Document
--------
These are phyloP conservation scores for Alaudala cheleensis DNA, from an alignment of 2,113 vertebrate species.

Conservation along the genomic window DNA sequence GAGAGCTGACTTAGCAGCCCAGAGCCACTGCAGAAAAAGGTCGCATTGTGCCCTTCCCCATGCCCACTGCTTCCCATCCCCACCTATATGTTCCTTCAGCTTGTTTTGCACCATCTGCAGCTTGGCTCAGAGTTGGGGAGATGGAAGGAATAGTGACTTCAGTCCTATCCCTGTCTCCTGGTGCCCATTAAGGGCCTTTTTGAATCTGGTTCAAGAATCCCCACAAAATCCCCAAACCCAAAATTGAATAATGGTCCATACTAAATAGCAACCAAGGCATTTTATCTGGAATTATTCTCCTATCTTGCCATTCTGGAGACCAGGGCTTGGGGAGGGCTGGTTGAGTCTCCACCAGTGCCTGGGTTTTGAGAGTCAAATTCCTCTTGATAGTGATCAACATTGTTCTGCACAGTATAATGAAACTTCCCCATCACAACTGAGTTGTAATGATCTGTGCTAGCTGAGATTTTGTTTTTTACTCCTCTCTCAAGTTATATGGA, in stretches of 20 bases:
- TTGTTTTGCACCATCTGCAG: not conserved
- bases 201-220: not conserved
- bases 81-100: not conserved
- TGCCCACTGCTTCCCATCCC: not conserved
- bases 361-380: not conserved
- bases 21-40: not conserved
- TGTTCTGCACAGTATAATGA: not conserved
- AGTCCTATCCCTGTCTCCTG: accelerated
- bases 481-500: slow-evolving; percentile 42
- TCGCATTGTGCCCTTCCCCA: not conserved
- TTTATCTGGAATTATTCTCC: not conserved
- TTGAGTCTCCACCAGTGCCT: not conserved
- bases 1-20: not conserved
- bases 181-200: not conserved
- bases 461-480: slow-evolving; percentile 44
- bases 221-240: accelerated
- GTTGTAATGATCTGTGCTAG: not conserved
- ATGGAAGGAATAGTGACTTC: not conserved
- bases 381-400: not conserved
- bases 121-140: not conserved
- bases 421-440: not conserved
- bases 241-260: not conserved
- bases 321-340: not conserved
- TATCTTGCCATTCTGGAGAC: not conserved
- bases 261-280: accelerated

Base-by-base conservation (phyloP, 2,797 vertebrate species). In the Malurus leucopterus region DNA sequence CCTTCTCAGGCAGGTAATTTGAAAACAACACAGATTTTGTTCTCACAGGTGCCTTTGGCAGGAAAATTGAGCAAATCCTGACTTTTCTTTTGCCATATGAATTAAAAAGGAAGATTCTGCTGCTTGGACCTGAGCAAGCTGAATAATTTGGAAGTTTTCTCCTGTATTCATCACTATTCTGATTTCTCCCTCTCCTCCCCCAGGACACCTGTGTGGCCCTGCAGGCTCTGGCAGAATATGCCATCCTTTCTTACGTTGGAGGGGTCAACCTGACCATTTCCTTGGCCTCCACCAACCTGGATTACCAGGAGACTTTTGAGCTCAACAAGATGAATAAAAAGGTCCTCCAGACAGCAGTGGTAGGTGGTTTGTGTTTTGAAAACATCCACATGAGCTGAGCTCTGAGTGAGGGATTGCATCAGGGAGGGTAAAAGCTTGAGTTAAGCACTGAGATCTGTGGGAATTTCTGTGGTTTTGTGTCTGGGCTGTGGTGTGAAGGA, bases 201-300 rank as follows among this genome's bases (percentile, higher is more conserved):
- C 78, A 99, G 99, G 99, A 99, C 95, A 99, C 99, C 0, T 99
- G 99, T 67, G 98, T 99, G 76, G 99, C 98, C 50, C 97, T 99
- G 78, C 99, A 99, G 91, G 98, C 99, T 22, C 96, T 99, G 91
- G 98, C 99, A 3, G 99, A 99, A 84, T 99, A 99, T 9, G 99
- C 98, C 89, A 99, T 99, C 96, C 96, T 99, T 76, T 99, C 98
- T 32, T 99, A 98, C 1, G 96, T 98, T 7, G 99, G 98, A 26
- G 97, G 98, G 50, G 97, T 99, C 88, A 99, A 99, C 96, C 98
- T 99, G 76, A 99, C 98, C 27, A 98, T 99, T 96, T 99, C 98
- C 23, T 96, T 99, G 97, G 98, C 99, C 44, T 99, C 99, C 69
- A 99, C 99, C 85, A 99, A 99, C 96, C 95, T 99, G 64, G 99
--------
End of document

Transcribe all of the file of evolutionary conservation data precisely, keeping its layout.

These are phyloP conservation scores for Alaudala cheleensis DNA, from an alignment of 2,113 vertebrate species.

Conservation along the genomic window DNA sequence GAGAGCTGACTTAGCAGCCCAGAGCCACTGCAGAAAAAGGTCGCATTGTGCCCTTCCCCATGCCCACTGCTTCCCATCCCCACCTATATGTTCCTTCAGCTTGTTTTGCACCATCTGCAGCTTGGCTCAGAGTTGGGGAGATGGAAGGAATAGTGACTTCAGTCCTATCCCTGTCTCCTGGTGCCCATTAAGGGCCTTTTTGAATCTGGTTCAAGAATCCCCACAAAATCCCCAAACCCAAAATTGAATAATGGTCCATACTAAATAGCAACCAAGGCATTTTATCTGGAATTATTCTCCTATCTTGCCATTCTGGAGACCAGGGCTTGGGGAGGGCTGGTTGAGTCTCCACCAGTGCCTGGGTTTTGAGAGTCAAATTCCTCTTGATAGTGATCAACATTGTTCTGCACAGTATAATGAAACTTCCCCATCACAACTGAGTTGTAATGATCTGTGCTAGCTGAGATTTTGTTTTTTACTCCTCTCTCAAGTTATATGGA, in stretches of 20 bases:
- TTGTTTTGCACCATCTGCAG: not conserved
- bases 201-220: not conserved
- bases 81-100: not conserved
- TGCCCACTGCTTCCCATCCC: not conserved
- bases 361-380: not conserved
- bases 21-40: not conserved
- TGTTCTGCACAGTATAATGA: not conserved
- AGTCCTATCCCTGTCTCCTG: accelerated
- bases 481-500: slow-evolving; percentile 42
- TCGCATTGTGCCCTTCCCCA: not conserved
- TTTATCTGGAATTATTCTCC: not conserved
- TTGAGTCTCCACCAGTGCCT: not conserved
- bases 1-20: not conserved
- bases 181-200: not conserved
- bases 461-480: slow-evolving; percentile 44
- bases 221-240: accelerated
- GTTGTAATGATCTGTGCTAG: not conserved
- ATGGAAGGAATAGTGACTTC: not conserved
- bases 381-400: not conserved
- bases 121-140: not conserved
- bases 421-440: not conserved
- bases 241-260: not conserved
- bases 321-340: not conserved
- TATCTTGCCATTCTGGAGAC: not conserved
- bases 261-280: accelerated

Base-by-base conservation (phyloP, 2,797 vertebrate species). In the Malurus leucopterus region DNA sequence CCTTCTCAGGCAGGTAATTTGAAAACAACACAGATTTTGTTCTCACAGGTGCCTTTGGCAGGAAAATTGAGCAAATCCTGACTTTTCTTTTGCCATATGAATTAAAAAGGAAGATTCTGCTGCTTGGACCTGAGCAAGCTGAATAATTTGGAAGTTTTCTCCTGTATTCATCACTATTCTGATTTCTCCCTCTCCTCCCCCAGGACACCTGTGTGGCCCTGCAGGCTCTGGCAGAATATGCCATCCTTTCTTACGTTGGAGGGGTCAACCTGACCATTTCCTTGGCCTCCACCAACCTGGATTACCAGGAGACTTTTGAGCTCAACAAGATGAATAAAAAGGTCCTCCAGACAGCAGTGGTAGGTGGTTTGTGTTTTGAAAACATCCACATGAGCTGAGCTCTGAGTGAGGGATTGCATCAGGGAGGGTAAAAGCTTGAGTTAAGCACTGAGATCTGTGGGAATTTCTGTGGTTTTGTGTCTGGGCTGTGGTGTGAAGGA, bases 201-300 rank as follows among this genome's bases (percentile, higher is more conserved):
- C 78, A 99, G 99, G 99, A 99, C 95, A 99, C 99, C 0, T 99
- G 99, T 67, G 98, T 99, G 76, G 99, C 98, C 50, C 97, T 99
- G 78, C 99, A 99, G 91, G 98, C 99, T 22, C 96, T 99, G 91
- G 98, C 99, A 3, G 99, A 99, A 84, T 99, A 99, T 9, G 99
- C 98, C 89, A 99, T 99, C 96, C 96, T 99, T 76, T 99, C 98
- T 32, T 99, A 98, C 1, G 96, T 98, T 7, G 99, G 98, A 26
- G 97, G 98, G 50, G 97, T 99, C 88, A 99, A 99, C 96, C 98
- T 99, G 76, A 99, C 98, C 27, A 98, T 99, T 96, T 99, C 98
- C 23, T 96, T 99, G 97, G 98, C 99, C 44, T 99, C 99, C 69
- A 99, C 99, C 85, A 99, A 99, C 96, C 95, T 99, G 64, G 99